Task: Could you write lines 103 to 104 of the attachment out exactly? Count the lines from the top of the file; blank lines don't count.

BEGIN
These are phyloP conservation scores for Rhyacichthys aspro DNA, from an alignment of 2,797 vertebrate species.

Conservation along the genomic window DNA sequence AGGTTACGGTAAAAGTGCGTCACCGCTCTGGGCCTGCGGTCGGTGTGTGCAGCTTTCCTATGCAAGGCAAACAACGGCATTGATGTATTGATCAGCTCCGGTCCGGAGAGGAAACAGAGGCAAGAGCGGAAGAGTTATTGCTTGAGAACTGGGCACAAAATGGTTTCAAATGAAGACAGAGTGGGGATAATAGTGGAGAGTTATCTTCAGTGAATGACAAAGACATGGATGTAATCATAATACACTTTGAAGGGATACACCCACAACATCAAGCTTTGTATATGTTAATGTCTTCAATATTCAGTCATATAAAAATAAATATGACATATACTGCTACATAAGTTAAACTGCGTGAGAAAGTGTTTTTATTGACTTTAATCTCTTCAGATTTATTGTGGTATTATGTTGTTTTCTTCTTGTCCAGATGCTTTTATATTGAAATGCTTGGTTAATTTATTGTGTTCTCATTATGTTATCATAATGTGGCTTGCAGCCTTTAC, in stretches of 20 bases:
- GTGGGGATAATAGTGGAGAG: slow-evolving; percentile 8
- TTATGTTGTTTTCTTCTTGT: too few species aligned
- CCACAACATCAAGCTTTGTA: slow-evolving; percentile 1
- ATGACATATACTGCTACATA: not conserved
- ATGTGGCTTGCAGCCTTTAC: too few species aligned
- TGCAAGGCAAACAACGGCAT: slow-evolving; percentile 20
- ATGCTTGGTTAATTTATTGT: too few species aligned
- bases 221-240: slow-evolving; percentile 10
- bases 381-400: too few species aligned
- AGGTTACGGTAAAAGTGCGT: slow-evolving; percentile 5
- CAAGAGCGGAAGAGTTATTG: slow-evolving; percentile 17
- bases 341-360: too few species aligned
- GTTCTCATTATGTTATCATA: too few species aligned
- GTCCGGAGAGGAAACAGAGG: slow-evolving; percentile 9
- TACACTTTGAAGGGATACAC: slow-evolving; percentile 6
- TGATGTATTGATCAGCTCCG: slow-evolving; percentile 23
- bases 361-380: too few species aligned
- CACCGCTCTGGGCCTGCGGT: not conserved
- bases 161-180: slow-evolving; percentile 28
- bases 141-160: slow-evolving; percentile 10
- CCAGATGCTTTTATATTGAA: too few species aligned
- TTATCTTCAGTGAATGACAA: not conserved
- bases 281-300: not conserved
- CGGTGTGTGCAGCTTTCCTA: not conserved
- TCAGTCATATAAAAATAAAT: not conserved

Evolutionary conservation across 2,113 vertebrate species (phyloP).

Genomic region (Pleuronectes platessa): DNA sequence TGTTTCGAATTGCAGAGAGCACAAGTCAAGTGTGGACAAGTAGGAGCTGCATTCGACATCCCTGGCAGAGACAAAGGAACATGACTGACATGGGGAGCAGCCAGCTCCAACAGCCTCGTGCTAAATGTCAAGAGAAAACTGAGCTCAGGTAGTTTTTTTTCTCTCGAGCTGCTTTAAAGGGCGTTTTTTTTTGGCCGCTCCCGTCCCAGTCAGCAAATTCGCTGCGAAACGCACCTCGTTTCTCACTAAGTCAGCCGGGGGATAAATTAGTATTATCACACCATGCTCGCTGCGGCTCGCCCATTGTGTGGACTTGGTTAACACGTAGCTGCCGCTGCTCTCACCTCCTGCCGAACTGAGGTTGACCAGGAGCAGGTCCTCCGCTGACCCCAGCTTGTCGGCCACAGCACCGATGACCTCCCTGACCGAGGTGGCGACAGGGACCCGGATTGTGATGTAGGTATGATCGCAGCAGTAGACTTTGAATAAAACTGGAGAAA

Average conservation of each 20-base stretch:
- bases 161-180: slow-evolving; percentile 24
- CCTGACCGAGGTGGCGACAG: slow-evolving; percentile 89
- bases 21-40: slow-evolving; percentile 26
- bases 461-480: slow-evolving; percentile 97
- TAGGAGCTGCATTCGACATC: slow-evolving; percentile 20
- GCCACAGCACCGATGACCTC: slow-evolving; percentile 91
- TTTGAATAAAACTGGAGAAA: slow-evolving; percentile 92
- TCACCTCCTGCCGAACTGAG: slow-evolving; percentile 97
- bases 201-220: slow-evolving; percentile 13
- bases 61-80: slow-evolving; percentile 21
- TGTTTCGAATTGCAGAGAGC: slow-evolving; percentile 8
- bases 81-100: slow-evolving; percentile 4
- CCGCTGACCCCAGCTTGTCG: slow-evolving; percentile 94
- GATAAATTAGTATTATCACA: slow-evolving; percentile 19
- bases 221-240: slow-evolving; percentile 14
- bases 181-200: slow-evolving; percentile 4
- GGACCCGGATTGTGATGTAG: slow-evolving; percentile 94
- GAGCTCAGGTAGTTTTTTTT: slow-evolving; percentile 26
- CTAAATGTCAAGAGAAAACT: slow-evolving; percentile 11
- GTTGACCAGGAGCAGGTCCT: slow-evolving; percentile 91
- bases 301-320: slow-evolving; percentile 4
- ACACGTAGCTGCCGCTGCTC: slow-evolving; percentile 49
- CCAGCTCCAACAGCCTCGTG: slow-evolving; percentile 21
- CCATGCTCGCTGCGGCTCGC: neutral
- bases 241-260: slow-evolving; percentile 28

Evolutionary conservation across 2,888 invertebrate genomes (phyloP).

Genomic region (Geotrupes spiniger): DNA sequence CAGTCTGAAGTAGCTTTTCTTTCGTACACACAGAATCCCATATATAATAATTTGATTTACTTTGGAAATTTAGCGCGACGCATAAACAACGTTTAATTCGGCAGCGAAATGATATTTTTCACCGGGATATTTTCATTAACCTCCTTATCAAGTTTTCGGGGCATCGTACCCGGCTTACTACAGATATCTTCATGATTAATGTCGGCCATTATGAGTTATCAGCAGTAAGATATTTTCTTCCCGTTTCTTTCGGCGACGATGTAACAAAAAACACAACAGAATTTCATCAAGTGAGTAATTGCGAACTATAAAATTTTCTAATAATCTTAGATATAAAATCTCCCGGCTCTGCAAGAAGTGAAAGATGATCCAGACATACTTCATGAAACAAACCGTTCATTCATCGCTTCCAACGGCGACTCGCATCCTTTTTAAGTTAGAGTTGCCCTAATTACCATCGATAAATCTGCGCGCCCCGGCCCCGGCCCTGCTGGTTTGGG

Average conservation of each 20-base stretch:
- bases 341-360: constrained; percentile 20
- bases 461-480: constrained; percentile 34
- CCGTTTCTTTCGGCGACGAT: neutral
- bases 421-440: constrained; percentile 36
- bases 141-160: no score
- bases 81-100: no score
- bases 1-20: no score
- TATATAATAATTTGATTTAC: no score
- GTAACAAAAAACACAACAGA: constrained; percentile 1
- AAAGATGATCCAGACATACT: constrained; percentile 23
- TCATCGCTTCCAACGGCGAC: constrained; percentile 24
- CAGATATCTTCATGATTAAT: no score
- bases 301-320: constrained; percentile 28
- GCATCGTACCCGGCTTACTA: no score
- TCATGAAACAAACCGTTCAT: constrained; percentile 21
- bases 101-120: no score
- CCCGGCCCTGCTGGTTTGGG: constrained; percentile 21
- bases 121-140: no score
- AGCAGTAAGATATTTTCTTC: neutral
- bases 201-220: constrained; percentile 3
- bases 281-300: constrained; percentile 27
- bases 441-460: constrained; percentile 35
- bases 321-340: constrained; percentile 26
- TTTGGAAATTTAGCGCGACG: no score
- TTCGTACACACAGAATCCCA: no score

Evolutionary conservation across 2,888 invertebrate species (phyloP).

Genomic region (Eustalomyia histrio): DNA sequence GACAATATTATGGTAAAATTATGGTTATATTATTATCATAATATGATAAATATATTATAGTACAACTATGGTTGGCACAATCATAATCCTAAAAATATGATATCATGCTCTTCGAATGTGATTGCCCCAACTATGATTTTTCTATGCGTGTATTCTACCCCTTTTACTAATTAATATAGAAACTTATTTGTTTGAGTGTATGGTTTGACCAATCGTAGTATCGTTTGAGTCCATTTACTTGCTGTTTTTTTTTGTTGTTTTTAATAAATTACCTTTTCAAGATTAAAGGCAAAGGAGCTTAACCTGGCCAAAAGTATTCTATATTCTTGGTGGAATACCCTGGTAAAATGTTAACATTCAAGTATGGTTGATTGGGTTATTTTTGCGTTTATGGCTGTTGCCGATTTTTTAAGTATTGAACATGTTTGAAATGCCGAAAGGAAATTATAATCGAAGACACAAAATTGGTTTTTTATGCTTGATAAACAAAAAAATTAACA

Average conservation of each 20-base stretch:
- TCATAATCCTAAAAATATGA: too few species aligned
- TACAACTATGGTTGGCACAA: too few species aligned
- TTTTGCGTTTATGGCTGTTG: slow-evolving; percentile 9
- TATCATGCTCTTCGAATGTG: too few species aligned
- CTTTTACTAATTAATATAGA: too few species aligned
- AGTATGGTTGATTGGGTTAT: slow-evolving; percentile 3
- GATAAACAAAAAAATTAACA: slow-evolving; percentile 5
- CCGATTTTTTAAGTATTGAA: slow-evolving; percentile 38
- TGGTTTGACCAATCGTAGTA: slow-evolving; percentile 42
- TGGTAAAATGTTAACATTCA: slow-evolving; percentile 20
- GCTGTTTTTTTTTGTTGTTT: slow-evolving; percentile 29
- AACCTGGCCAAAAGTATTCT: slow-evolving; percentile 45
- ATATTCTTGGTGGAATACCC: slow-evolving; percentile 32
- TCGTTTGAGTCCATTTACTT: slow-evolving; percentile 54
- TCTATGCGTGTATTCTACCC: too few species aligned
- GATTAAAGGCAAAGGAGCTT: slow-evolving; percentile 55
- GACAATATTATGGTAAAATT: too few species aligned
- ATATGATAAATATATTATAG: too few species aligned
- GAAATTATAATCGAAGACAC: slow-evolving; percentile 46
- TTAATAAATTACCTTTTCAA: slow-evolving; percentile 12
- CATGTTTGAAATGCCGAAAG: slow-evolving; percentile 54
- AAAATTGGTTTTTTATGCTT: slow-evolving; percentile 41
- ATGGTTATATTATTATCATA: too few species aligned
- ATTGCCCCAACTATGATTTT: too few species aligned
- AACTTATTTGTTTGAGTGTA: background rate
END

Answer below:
- GACAATATTATGGTAAAATT: too few species aligned
- ATATGATAAATATATTATAG: too few species aligned